How it works Using the converter is easy. The operator simply stuffs the canister with waste plastic (including styrofoam), closes the lid and turns on the machine. As heat is applied, the plastic begins to melt. Once the liquid boils, it passes through a tube at the top and down into a receptacle filled with tap water, which cools the liquid and turns it into oil. In this state, it’s ready to burn as heating oil.
The machine happily handles polyethylene, polystyrene and polypropylene plastic, but not PET bottles under the #1 polypropylene class. (See Resin Identification codes.)
You can also process it further by separating the oil into gasoline, kerosene and diesel. The fuel is then used to power cars, motor bikes, generators, stoves, lawn mowers — basically anything that needs gas to run. For every kilogram of plastic, the machine will make about 1L of oil. Using a single kilowatt for the conversion, you’re looking at about 20¢ worth of electricity to create a liter of useable oil. By converting plastic into oil, CO2 emissions are reduced by 80% compared to conventional burning of plastic.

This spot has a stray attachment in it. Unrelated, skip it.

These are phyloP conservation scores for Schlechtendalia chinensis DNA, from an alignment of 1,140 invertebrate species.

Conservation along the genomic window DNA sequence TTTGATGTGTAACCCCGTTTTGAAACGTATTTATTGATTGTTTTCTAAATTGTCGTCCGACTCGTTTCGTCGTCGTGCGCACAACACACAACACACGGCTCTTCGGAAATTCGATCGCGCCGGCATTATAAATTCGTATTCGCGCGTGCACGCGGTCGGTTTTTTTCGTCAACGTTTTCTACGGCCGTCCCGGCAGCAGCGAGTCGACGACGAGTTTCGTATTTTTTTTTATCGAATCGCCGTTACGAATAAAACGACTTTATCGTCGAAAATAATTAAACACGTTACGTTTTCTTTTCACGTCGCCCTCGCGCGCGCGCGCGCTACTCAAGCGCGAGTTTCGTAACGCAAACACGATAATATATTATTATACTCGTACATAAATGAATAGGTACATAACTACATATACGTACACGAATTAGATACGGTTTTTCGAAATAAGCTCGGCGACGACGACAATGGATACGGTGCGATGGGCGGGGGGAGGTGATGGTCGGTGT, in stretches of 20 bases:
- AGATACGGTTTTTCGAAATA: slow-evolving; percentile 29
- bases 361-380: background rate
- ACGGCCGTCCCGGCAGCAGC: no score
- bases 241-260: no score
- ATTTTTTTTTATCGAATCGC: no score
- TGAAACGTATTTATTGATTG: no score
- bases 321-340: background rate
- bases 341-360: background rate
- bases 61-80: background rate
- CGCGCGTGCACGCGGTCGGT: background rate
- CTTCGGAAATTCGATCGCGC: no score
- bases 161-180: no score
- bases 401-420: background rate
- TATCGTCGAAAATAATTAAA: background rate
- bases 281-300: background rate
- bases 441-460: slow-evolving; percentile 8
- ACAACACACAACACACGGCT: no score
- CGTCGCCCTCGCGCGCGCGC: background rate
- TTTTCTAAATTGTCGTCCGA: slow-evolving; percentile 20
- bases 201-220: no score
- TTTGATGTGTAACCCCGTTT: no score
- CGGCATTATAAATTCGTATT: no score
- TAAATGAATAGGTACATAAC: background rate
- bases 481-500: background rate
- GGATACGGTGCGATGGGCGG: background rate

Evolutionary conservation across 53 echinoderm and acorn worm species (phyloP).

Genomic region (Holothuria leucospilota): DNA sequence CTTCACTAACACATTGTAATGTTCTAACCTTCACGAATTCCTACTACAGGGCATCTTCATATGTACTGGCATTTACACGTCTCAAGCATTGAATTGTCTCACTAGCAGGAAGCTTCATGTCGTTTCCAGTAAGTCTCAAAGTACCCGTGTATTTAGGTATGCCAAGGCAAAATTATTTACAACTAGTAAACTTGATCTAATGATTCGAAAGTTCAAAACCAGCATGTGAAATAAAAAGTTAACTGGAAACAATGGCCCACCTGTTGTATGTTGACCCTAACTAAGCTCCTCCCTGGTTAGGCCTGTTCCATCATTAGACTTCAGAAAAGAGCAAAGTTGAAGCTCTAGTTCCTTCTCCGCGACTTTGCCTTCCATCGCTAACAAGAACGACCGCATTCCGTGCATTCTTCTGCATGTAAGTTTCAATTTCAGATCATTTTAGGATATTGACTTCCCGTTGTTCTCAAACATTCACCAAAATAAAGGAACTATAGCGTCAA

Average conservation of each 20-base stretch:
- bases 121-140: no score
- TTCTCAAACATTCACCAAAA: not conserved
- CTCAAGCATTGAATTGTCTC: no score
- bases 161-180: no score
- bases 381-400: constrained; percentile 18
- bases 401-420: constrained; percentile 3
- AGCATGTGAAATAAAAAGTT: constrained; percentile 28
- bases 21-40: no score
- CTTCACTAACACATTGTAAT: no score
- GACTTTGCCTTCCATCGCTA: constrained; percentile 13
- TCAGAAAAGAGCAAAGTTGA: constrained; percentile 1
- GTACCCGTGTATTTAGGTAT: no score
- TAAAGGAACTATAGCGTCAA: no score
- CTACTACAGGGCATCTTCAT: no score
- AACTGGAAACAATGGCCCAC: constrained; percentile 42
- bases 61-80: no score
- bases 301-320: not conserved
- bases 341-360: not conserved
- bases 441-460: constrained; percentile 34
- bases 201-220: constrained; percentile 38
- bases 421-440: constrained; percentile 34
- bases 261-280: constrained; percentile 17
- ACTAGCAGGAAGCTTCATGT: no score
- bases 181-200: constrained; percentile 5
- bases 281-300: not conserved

The company manufactures a variety of sizes and already has 60 up and running at farms, fisheries and factories in Japan, along with several abroad. “To make a machine that anyone can use is my dream,” said Akinori Ito, CEO of Blest. “The home is the oil field of the future.”
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